And as long as the American League plays by different rules, encouraging players to to sit on the bench for over half the game and only coming out to hit once every nine batters, the NL will be at a disadvantage on the field and off by signing marquee players for long-term contracts. Both Pujols and Fielder know they will not be a position player for their entire contract with their teams, rather be relegated to the DH role and extend their playing career.

As much as I'm against the DH rule, Major League Baseball needs to address this issue. They need to make sure it is not a disadvantage for National League teams to compete in the free agent market and eventually on the field.

Joe Paterno

Walking past me as he entered the visiting coaches booth at Kinnick Stadium was one memory I will have of Joe Paterno. Due to an injury occurred much earlier, Paterno was forced to watch his team play away from his typical surroundings of the Penn State sideline and from the press box of many different stadiums. And it was on this day the long-time leader of the Nittany Lion football team watched his nationally ranked, number three team fall to the Hawkeyes on a last second field goal.

Years earlier, while in State College for the NCAA Wrestling Championships, another encounter with Paterno was very unexpected. Arriving in Happy Valley days prior to the Championships, my assistant and I decided to visit our peers with the football team. We walked into the complex through a back door to the video offices, but they were out of the office, setting up for the championships. We walked back out, and drove away only to be stopped at a nearby traffic light. Looking in my rear view mirror I see an older gentleman behind the wheel of a Cadillac with these iconic glasses on. And immediately I said, "Joe Paterno is right behind us." Something very unexpected, but probably common in this small central Pennsylvania college town.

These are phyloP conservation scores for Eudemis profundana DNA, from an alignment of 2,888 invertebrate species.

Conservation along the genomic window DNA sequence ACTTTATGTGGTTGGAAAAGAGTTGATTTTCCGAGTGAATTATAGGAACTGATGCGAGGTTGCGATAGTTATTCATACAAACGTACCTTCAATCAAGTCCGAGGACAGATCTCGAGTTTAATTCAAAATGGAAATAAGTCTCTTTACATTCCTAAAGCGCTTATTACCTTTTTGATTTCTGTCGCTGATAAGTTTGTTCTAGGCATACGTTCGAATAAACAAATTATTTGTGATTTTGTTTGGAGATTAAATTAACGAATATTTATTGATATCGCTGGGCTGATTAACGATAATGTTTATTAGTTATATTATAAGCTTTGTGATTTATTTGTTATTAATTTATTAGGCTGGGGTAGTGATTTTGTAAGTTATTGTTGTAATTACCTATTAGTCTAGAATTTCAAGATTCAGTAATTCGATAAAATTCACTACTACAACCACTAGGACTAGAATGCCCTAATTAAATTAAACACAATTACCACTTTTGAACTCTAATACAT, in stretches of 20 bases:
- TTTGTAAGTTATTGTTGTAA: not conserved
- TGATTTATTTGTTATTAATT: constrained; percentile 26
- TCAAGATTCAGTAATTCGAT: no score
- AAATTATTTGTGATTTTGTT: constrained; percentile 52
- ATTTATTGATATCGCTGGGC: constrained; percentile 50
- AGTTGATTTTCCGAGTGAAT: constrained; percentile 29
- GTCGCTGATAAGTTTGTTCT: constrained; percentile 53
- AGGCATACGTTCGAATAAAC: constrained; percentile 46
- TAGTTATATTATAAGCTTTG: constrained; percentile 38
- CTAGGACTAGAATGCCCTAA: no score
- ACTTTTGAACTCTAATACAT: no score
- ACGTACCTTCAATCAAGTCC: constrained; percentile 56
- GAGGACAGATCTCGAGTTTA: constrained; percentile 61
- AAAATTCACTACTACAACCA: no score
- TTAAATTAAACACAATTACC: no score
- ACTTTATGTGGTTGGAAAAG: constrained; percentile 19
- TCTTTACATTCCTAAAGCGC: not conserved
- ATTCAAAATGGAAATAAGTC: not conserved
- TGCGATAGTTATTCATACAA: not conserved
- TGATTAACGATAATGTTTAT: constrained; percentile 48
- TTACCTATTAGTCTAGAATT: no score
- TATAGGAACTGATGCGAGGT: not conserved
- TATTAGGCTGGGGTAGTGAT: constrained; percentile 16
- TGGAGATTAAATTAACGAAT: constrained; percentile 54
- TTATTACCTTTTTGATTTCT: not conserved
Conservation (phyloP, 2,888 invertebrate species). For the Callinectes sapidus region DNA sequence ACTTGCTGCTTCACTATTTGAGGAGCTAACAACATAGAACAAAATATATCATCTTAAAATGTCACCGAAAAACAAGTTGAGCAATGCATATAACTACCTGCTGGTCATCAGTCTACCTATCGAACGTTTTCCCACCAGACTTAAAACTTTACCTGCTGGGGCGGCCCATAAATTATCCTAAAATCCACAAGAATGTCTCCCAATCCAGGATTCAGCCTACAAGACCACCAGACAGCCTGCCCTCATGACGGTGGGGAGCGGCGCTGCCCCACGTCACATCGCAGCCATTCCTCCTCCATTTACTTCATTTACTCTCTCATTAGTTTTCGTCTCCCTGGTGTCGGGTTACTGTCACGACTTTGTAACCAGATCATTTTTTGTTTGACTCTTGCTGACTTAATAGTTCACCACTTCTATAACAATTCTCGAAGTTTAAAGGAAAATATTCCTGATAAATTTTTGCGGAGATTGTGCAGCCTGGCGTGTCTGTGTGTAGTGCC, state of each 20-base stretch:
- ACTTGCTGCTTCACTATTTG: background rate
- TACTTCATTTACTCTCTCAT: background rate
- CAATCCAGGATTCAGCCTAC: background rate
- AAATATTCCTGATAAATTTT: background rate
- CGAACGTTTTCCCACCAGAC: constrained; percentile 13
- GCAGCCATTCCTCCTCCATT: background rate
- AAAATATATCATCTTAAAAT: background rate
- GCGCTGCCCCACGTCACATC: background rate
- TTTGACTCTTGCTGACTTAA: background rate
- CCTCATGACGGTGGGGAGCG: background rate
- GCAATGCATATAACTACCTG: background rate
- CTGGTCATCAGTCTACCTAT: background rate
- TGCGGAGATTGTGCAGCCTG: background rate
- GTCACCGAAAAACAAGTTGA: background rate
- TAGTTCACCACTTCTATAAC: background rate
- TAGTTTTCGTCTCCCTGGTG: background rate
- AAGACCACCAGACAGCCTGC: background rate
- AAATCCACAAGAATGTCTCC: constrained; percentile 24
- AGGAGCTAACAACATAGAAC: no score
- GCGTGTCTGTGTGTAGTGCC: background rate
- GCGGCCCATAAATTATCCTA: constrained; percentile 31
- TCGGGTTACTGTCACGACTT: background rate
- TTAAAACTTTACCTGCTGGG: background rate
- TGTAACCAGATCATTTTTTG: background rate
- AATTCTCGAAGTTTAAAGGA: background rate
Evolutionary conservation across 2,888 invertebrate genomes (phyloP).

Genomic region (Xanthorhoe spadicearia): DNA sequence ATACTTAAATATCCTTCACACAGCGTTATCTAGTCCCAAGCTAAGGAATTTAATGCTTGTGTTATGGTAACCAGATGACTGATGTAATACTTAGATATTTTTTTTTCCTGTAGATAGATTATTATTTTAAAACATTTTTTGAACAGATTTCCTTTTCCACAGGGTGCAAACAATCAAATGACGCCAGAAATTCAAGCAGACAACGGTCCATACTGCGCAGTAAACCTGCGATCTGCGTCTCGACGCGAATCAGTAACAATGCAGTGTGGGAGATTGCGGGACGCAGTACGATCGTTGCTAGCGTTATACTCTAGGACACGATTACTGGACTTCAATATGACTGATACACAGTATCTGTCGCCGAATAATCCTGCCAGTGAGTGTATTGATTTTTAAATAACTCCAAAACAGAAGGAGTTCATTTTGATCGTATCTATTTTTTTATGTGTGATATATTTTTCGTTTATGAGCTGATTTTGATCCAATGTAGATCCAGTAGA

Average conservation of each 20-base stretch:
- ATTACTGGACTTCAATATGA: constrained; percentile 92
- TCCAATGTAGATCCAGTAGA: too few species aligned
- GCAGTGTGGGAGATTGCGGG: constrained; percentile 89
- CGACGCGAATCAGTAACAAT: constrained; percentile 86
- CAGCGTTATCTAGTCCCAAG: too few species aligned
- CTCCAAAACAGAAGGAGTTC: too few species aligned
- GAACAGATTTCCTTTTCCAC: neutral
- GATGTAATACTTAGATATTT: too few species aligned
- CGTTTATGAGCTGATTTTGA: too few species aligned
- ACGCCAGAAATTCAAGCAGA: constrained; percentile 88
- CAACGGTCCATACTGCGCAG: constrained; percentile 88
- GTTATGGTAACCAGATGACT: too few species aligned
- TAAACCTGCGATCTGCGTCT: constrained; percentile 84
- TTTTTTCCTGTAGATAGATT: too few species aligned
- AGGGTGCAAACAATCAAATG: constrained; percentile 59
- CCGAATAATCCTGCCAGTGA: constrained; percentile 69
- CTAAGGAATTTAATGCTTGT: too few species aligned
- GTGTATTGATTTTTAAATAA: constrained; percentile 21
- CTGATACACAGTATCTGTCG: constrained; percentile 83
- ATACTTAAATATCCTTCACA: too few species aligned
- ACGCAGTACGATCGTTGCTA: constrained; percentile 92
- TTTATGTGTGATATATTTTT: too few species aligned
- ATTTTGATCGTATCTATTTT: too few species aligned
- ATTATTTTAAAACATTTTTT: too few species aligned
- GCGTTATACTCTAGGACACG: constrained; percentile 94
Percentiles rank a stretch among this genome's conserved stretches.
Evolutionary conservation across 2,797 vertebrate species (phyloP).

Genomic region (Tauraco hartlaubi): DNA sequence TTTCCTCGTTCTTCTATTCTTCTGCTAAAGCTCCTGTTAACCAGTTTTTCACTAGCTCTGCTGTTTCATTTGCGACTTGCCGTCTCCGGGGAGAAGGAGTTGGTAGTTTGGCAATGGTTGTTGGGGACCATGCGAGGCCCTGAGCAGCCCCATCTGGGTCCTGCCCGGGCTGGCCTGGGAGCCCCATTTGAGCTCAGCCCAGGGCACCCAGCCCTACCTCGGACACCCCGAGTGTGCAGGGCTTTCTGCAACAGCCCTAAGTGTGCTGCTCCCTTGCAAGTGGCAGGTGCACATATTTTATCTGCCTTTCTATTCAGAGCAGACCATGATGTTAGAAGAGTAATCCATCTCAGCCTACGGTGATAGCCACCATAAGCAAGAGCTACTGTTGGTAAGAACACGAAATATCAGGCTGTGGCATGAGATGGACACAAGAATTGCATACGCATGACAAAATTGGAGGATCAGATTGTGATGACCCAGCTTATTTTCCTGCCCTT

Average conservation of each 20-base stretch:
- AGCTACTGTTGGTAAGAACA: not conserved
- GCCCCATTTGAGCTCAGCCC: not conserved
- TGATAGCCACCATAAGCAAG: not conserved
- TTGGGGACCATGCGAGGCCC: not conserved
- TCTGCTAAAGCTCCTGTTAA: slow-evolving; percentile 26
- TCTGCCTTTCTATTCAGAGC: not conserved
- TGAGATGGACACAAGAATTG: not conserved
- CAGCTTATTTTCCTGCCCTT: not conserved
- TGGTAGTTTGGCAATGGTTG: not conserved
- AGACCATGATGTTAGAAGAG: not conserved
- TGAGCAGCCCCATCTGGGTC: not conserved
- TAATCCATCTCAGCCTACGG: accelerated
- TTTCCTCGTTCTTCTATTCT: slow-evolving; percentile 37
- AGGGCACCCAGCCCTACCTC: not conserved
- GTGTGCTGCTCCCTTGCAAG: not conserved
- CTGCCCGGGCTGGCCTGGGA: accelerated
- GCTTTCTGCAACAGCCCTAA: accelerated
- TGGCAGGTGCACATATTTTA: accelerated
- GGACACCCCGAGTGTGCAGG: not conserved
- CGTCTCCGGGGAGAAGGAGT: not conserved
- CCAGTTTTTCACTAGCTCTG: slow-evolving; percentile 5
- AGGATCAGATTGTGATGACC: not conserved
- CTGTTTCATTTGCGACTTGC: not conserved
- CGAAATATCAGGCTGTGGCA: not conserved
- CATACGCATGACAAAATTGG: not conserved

Paterno has been the face of Penn State University for at least 30 years. And that has been discussed since November whether that is healthy for this Big Ten institution. However if he hadn't been the face, most likely Penn State would not be in the Big Ten, the football stadium would not need to seat over 100,000 and the most iconic symbol of the school would be the creamery.